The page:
Stress due to a natural disaster can be long-lasting, but your resiliency to the stress can make all the difference in how well you’re able to cope and how quickly you’re able to bounce back. For starters, choose healthy foods known to support a positive mood. Among them:

Green leafy vegetables

Organic, free-range turkey

Fermented foods

Wild-caught Alaskan salmon, sardines and anchovies


Dark chocolate, in moderation


A daily dose of sunshine may also help to stabilize your mood. Serotonin, the brain hormone associated with mood elevation, rises with exposure to bright light and falls with decreased sun exposure. In 2006, scientists evaluated the effects of vitamin D on the mental health of 80 elderly patients and found those with the lowest levels of vitamin D were 11 times more prone to be depressed than those who received healthy doses.14 Low vitamin D levels are also associated with an increased risk of panic disorders.15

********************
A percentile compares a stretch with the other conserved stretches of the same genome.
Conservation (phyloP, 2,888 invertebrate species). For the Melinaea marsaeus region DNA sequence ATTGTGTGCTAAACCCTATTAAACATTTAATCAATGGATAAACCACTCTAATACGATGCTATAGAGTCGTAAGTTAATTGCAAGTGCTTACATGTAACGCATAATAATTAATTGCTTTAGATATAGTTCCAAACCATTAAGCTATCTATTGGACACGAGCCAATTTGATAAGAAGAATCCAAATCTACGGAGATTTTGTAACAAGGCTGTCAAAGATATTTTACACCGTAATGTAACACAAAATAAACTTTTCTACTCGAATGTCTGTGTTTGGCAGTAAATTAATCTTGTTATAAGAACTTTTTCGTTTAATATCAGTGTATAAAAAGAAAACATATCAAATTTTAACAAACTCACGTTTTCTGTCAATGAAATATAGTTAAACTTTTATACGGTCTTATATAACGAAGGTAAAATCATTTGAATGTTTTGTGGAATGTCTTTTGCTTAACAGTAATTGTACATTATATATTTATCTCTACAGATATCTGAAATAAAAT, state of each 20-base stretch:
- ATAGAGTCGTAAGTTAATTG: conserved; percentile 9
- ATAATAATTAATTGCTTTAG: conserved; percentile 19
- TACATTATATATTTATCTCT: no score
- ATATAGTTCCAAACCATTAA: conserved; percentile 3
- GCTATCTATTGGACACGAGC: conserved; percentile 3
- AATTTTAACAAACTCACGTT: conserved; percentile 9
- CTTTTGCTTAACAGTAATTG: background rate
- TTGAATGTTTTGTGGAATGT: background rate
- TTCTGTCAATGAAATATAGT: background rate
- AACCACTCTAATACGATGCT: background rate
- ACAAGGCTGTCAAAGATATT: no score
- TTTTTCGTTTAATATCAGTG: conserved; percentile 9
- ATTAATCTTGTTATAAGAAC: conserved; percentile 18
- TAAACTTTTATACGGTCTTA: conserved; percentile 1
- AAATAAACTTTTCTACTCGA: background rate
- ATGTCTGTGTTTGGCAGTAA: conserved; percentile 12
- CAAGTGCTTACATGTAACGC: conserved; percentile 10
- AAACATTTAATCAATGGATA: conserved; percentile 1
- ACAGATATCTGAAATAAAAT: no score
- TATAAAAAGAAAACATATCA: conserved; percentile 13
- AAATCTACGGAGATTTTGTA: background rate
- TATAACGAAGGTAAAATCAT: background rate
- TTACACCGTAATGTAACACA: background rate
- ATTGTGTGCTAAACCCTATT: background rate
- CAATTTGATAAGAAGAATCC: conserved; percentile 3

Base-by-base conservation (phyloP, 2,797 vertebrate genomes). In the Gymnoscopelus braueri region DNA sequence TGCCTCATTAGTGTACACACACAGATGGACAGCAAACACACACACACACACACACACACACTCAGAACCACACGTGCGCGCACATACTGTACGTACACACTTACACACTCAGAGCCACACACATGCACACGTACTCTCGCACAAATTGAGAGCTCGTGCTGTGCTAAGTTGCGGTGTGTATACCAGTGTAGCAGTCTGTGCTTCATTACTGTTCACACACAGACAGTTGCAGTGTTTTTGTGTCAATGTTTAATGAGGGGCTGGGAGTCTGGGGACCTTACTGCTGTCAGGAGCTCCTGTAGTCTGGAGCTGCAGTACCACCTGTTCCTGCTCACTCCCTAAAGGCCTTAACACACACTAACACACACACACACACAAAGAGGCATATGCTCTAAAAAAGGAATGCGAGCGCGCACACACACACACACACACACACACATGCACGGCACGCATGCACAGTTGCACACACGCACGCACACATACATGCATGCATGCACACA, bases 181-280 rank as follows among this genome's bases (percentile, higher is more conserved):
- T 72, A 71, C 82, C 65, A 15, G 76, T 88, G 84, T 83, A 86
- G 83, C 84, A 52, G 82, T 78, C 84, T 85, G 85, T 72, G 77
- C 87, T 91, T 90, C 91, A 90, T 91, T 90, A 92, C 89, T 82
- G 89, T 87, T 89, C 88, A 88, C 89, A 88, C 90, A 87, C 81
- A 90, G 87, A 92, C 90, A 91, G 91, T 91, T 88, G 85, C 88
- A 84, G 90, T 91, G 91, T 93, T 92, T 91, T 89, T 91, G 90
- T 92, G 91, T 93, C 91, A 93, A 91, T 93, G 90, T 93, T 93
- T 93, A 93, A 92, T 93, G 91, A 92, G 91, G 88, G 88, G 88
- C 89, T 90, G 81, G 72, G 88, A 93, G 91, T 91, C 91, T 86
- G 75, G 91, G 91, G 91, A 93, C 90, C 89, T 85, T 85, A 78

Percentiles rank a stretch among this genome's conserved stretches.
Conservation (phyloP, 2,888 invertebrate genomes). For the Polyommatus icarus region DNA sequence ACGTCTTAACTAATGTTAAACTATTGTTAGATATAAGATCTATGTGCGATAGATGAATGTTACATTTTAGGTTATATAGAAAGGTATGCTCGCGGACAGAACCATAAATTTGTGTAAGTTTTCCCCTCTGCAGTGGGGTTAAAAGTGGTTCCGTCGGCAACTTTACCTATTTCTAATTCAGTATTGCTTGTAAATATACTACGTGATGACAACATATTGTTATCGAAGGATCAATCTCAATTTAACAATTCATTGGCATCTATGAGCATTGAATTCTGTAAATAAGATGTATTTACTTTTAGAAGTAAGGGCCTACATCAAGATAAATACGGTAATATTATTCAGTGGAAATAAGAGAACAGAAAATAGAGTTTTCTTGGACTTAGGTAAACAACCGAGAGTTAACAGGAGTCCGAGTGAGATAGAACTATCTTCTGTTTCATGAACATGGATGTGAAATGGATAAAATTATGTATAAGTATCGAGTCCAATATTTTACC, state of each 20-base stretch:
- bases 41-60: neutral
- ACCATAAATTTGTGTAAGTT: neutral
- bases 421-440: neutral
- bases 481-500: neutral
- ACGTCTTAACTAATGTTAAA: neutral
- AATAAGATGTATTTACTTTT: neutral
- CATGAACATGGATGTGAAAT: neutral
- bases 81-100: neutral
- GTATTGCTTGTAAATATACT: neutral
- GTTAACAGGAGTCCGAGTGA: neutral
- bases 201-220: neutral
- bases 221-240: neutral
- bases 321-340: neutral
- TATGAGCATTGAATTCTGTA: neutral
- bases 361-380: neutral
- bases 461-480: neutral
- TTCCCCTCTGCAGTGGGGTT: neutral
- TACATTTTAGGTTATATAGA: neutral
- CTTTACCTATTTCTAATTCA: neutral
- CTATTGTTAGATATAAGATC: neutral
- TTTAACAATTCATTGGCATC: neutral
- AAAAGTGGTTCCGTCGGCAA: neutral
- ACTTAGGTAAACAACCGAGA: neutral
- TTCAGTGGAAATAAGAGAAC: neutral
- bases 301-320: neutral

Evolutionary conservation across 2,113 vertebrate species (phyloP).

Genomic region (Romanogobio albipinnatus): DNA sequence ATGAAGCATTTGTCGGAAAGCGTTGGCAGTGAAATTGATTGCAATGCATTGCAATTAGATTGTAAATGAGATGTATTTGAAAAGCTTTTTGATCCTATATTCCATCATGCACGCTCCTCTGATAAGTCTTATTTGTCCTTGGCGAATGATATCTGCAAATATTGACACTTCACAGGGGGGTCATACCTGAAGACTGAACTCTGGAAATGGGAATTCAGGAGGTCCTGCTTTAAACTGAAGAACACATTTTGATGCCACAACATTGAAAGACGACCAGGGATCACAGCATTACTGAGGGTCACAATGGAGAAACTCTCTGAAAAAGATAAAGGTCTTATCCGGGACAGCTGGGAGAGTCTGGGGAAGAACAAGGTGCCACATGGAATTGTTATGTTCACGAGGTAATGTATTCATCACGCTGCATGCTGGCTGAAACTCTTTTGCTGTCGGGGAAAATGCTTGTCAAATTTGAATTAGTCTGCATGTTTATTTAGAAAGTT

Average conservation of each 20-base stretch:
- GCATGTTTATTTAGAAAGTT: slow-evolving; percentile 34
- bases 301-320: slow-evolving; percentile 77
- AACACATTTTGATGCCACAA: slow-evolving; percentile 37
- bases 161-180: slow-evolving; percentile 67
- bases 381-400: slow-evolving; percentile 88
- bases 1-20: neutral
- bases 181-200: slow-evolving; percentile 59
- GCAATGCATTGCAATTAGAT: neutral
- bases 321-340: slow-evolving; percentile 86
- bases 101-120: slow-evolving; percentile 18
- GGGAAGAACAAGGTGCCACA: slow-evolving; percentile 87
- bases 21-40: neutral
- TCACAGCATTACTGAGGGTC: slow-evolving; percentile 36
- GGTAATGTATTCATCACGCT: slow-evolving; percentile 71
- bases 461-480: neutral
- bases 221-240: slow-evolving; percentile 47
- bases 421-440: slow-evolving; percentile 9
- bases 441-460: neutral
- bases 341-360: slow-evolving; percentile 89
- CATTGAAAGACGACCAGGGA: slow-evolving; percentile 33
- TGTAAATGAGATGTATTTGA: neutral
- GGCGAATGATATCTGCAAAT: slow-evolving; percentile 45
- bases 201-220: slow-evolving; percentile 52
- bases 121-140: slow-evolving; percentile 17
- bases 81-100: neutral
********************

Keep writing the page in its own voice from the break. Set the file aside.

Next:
If you find your mind is running wild with what-ifs and worst-case scenarios, try to switch it around for the better. Teri Harbour, a stress management instructor at Frederick Community College near Washington, D.C., told news outlet WTOP, “We so often use our imagination to worry and to fear. Let’s flip that around to use it to envision the best and to seek out the positive. We’re going to feel better if we’re doing that. We’re going to have less stress; we’re going to be fortified against the stress that’s coming at us.”16

She also recommends not only detaching from the situation if you find you’re overly focused on the stressor, but also detaching from screens. “With the digital age, we are living a very fast-paced life,” she says, “and I think stress affects everyone more today than ever before because things are so instant with technology. It can be very overwhelming and we sometimes don’t even realize how stressful it is.”17